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**Equations – Other Stuff**

Factor weight matrix is found by dividing the loading matrix by the correlation matrix See matrix output

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**Equations – Other Stuff**

Factors scores are found by multiplying the standardized scores for each individual by the factor weight matrix and adding them up.

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**Equations – Other Stuff**

You can also estimate what each subject would score on the (standardized) variables

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**Equations – Oblique Rotation**

In oblique rotation the steps for extraction are taken The variables are assessed for the unique relationship between each factor and the variables (removing relationships that are shared by multiple factors) The matrix of unique relationships is called the pattern matrix. The pattern matrix is treated like the loading matrix in orthogonal rotation.

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**Equations – Oblique Rotation**

The Factor weight matrix and factor scores are found in the same way The factor scores are used to find correlations between the variables.

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**Equations – Oblique Rotation**

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**Equations – Oblique Rotation**

Once you have the factor scores you can calculate the correlations between the factors (phi matrix; Φ)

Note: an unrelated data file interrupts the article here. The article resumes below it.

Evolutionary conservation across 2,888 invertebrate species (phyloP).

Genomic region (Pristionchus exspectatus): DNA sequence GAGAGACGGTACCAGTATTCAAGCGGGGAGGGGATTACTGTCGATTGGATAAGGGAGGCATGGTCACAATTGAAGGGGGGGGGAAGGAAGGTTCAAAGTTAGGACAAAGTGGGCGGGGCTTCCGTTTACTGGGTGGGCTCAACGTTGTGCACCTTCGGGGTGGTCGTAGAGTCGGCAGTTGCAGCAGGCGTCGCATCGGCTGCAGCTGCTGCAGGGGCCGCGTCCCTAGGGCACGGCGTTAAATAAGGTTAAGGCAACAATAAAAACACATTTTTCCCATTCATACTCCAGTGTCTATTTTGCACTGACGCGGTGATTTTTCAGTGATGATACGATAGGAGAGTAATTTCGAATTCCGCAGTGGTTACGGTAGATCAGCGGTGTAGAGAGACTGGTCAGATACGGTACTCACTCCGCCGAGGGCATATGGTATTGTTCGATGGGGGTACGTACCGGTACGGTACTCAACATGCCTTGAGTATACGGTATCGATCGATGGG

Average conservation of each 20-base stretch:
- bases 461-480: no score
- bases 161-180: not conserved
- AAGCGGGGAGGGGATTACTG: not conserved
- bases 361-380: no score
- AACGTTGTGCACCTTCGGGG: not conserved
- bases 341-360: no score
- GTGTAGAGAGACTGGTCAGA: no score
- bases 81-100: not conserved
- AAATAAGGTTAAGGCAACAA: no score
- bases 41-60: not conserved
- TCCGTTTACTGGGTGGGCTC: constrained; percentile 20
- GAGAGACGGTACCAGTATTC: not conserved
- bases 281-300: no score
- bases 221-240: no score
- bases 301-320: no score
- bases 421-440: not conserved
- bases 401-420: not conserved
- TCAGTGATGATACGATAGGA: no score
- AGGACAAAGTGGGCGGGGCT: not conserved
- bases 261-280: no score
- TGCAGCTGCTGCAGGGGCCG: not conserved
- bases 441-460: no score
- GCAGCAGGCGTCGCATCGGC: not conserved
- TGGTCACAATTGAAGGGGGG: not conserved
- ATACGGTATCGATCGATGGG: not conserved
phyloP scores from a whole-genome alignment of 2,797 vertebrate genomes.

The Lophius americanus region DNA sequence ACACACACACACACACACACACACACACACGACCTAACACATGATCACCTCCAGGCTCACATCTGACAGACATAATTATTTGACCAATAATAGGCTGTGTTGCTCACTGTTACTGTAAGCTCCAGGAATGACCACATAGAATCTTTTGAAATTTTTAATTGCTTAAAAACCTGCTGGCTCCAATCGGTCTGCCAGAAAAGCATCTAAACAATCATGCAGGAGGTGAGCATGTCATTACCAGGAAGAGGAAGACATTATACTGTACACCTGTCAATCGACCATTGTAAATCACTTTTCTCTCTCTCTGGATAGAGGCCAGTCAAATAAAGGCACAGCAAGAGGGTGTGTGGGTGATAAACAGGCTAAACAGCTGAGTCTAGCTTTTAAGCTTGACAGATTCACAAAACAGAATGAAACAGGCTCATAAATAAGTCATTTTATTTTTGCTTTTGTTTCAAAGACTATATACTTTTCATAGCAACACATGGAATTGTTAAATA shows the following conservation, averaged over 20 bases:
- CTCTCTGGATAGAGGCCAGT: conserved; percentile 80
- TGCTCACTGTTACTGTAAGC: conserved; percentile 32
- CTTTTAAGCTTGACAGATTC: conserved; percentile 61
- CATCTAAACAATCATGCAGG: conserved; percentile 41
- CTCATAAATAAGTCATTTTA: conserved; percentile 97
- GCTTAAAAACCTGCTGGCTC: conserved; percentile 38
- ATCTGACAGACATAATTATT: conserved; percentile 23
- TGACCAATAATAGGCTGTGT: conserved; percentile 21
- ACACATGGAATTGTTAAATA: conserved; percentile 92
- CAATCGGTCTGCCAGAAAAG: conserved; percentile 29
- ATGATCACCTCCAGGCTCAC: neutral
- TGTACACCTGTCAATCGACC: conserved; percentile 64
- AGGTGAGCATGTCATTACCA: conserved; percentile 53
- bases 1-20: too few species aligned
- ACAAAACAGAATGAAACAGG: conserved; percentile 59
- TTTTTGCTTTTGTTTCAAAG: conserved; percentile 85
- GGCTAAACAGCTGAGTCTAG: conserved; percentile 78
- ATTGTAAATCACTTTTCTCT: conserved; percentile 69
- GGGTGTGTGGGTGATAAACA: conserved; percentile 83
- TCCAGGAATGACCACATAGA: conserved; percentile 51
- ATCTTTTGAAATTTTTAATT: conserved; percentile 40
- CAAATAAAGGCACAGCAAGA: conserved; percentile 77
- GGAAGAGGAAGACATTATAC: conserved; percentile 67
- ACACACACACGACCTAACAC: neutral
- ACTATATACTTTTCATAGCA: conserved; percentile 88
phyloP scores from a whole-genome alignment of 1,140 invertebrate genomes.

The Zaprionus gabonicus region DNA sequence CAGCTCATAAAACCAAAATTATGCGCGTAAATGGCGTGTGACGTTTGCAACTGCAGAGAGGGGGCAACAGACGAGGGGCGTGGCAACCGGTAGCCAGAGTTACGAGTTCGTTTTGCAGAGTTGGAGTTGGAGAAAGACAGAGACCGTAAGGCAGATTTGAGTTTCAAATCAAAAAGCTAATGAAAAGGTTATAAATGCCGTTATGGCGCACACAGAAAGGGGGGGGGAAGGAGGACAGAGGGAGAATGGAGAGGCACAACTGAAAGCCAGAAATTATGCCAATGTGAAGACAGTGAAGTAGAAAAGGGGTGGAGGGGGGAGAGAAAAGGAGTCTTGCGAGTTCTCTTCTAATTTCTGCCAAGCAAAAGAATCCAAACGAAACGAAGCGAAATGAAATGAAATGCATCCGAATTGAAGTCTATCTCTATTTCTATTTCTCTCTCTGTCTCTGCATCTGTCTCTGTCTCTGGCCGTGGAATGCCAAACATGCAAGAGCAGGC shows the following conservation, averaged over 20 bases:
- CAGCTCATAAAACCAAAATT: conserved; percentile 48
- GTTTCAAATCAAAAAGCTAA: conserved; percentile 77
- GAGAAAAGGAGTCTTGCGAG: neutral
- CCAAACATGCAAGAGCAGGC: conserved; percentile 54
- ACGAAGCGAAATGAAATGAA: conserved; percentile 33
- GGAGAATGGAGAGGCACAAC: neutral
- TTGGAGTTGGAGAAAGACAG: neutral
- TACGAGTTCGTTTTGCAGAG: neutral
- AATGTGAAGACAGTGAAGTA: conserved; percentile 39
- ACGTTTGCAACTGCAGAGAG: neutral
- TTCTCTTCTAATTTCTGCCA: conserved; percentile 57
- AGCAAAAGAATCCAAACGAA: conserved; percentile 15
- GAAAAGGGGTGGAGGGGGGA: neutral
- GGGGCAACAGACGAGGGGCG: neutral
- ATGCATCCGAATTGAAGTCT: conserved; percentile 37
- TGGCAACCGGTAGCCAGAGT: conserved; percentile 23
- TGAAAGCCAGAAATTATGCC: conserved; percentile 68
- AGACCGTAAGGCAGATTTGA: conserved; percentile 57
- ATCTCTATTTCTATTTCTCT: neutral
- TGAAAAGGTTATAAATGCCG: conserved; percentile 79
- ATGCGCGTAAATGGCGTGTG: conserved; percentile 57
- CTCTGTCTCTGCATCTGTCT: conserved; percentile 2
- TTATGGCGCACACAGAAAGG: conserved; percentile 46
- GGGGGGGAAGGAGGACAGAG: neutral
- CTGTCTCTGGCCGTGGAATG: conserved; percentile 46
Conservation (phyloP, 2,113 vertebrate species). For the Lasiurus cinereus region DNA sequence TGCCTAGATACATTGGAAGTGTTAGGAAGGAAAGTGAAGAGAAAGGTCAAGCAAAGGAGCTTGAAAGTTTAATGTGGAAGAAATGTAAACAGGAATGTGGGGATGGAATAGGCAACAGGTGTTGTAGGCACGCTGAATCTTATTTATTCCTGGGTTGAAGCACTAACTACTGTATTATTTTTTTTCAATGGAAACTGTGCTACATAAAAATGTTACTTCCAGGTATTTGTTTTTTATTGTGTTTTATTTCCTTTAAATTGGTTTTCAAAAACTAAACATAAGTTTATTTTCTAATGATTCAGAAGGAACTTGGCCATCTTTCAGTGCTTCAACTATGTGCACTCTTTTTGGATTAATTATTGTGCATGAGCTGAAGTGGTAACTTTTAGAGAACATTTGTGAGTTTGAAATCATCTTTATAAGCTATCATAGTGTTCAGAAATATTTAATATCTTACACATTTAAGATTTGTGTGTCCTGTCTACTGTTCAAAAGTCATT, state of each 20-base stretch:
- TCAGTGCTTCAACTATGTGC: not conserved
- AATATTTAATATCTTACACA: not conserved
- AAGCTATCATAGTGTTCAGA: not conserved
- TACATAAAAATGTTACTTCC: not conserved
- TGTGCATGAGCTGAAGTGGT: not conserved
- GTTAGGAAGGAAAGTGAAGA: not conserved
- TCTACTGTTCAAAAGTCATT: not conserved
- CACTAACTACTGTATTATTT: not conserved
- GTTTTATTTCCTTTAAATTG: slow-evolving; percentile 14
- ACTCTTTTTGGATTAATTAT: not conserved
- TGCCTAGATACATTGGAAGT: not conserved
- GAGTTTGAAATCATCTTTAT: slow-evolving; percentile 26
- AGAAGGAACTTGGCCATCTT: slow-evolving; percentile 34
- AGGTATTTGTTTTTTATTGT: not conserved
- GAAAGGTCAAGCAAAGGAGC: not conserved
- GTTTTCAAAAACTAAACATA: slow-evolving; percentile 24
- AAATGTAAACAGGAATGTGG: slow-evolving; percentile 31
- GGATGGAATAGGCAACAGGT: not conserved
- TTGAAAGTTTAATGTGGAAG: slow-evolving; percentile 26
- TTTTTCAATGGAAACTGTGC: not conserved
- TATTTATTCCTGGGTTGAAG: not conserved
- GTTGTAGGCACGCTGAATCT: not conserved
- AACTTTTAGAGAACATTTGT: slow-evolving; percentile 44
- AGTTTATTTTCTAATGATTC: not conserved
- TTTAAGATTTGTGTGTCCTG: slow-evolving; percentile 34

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**Equations – Oblique Rotation**

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**Equations – Oblique Rotation**

The structure matrix is the (zero-order) correlations between the variables and the factors.

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**Equations – Oblique Rotation**

With oblique rotation the reproduced factor matrix is found be multiplying the structure matrix by the pattern matrix.

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**What else? How many factors do you extract?**

One convention is to extract all factors with eigenvalues greater than 1 (e.g. PCA) Another is to extract all factors with non-negative eigenvalues Yet another is to look at the scree plot Number based on theory Try multiple numbers and see what gives best interpretation.

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**Eigenvalues greater than 1**

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Scree Plot

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**What else? How do you know when the factor structure is good?**

When it makes sense and has a simple (relatively) structure. How do you interpret factors? Good question, that is where the true art of this comes in.

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Principal Components Analysis with SAS Karl L. Wuensch Dept of Psychology East Carolina University.

Principal Components Analysis with SAS Karl L. Wuensch Dept of Psychology East Carolina University.